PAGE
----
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Nepal polls possible in a year: Analysts

Analysts say that inter-party rows and problematic peace talks may hamper Nepal government's plan to redraft the Constitution.

india Updated: May 12, 2006 11:24 IST

Nepal's new government plans to hold polls for a body to redraft the Constitution within a year but inter-party rows and problematic peace talks may interfere, analysts and politicians said on Friday.

The new government has matched a rebel ceasefire and met a key Maoist demand to hold elections to form a constituent assembly to redraft Nepal's constitution that will decide the monarchy's future.

"The constituent assembly election will be within a year. First, we will go into dialogue and after settlement with the Maoists they could be included in a new government," works minister Gopal Man Shrestha said on Thursday.

But "without the Maoists disarming, we won't go to a constituent assembly," he added.

The Maoists, who have waged a decade-long insurgency to topple the king and install a Communist rule, have said they are willing to join a new national army but have not committed yet to disarming.

Fourteen months of direct royal rule ended in late April after weeks of mass pro-democracy protests backed by the Maoists forced King Gyanendra to reinstate Parliament.

The rebels and government are expected to enter peace talks soon, but the multi-party government has yet to name a peace talks team and around 15 cabinet positions remain unfilled.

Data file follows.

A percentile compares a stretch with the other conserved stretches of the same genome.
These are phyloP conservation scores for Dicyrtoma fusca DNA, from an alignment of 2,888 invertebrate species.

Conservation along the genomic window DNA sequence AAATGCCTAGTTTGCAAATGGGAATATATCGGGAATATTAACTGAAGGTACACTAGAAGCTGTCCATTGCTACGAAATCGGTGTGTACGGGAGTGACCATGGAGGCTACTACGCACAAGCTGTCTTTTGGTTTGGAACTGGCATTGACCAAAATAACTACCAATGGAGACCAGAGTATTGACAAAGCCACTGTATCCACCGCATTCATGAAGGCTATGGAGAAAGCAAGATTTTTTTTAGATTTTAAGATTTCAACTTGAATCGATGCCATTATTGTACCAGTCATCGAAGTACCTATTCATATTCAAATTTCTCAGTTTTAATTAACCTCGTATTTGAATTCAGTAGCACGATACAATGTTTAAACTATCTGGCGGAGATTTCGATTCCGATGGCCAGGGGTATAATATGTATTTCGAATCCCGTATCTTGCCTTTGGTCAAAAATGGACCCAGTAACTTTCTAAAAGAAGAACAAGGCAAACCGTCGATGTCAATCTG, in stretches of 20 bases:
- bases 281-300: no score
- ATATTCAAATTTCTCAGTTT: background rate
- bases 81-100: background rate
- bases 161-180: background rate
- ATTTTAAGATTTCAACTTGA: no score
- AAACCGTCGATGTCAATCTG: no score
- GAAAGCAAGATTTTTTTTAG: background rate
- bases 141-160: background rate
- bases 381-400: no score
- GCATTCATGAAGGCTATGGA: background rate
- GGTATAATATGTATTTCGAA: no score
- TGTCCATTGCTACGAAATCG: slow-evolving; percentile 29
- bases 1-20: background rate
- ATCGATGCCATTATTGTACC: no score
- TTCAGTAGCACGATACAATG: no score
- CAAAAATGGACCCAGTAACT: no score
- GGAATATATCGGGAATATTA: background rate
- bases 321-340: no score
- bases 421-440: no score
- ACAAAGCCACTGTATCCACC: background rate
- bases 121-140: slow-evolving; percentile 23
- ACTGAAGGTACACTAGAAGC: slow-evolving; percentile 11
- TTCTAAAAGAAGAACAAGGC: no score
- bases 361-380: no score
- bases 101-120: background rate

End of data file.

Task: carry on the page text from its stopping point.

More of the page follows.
The timeframe for the constituent assembly depends on the outcome of the slated peace talks, another minister told the agency on Friday.

"We should not speculate about this as it depends on the speed of the peace negotiations with the Maoists," said Finance Minister Ram Sharam Mahat.

"But if everything goes as fast as we expect, it could be possible within a year," he said, while warning "there's a lot of homework to be done."

Political analyst Lok Raj Baral said squabbling among the three major parties, which hold six cabinet posts between them, could throw a spanner in the works.

"I am doubtful about the present government's behaviour as the parties are engaged in wrangling about the formation of the government and choosing a (parliamentary) speaker," Baral said.

"If this wrangling continues and they regularly fail to reach agreement, it (the constituent assembly elections) will take more than one year," said Baral.

However, even if the constituent assembly formation drags on, the Maoists are unlikely to return to violence, Baral said.

"I don't think the Maoists should walk out of the peace talks as they have already accepted the 12-point memorandum of understanding in which they said they would accept any outcome of the constituent assembly elections," the professor said.

Once foes, the political parties and Maoists entered a loose alliance late last year and agreed on the memorandum that remains the framework of negotiations.

Two previous attempts in 2001 and 2003 at a negotiated peace with the rebels failed and the country was plunged back into conflict.

At least 12,500 people have been killed since the rebels began their "people's war" in 1996.

First Published: May 12, 2006 11:24 IST